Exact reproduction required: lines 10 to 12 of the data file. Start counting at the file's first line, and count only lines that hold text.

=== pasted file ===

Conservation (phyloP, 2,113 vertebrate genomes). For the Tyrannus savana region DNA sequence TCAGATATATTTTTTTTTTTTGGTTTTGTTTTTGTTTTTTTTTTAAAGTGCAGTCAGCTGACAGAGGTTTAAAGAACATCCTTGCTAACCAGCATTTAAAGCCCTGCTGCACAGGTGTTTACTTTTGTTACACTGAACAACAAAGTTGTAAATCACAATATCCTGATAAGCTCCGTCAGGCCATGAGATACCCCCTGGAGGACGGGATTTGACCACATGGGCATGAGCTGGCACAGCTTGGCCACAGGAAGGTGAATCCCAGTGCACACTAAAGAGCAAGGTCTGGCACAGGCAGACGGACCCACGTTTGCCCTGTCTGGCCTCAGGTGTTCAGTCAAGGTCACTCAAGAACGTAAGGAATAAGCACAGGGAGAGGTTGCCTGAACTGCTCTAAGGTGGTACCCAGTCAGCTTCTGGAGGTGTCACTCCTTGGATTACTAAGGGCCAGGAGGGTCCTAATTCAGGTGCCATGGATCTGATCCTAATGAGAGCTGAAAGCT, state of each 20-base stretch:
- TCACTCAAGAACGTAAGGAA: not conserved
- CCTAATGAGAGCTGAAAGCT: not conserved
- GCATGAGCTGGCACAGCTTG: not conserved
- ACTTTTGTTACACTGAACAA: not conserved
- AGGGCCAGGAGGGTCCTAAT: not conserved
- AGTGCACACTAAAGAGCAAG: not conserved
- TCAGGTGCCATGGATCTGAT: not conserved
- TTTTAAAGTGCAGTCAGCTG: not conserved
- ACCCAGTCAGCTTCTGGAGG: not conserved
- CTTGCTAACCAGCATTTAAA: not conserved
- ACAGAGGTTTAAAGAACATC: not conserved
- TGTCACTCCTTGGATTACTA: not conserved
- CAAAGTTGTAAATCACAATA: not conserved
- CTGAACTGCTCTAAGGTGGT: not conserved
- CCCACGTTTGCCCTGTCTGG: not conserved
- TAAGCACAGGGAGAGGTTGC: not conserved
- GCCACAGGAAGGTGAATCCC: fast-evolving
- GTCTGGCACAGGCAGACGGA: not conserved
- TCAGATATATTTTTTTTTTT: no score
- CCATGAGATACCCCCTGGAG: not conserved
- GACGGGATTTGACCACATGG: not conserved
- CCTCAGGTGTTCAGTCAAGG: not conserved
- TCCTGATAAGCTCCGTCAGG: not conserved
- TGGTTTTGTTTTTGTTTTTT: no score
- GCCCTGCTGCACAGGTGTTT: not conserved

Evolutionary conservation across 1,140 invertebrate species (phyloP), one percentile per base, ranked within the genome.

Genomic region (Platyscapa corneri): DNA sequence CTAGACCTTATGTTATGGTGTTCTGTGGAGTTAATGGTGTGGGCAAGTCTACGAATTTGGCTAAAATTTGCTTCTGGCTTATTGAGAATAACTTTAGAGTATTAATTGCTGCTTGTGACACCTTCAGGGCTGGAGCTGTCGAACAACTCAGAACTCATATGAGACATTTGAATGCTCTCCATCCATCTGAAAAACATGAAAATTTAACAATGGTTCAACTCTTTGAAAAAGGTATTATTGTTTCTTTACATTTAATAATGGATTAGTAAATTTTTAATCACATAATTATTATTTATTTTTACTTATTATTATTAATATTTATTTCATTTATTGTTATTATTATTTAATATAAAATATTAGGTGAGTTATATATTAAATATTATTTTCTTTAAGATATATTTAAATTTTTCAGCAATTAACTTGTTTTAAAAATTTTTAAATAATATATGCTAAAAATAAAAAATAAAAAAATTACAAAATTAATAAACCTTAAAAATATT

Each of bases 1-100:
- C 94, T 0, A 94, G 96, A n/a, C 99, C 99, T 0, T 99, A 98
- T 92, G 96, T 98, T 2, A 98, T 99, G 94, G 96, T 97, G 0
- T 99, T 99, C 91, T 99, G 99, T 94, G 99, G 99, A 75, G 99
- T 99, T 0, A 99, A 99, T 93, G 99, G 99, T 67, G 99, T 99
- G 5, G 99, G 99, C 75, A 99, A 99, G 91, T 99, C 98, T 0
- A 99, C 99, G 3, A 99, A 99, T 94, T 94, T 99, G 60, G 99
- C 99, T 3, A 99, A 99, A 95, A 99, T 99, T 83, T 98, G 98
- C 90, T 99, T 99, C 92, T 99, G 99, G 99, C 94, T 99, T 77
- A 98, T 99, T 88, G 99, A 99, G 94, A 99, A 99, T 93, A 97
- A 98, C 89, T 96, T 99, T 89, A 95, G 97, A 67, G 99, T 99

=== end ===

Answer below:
- ACCCAGTCAGCTTCTGGAGG: not conserved
- CTTGCTAACCAGCATTTAAA: not conserved
- ACAGAGGTTTAAAGAACATC: not conserved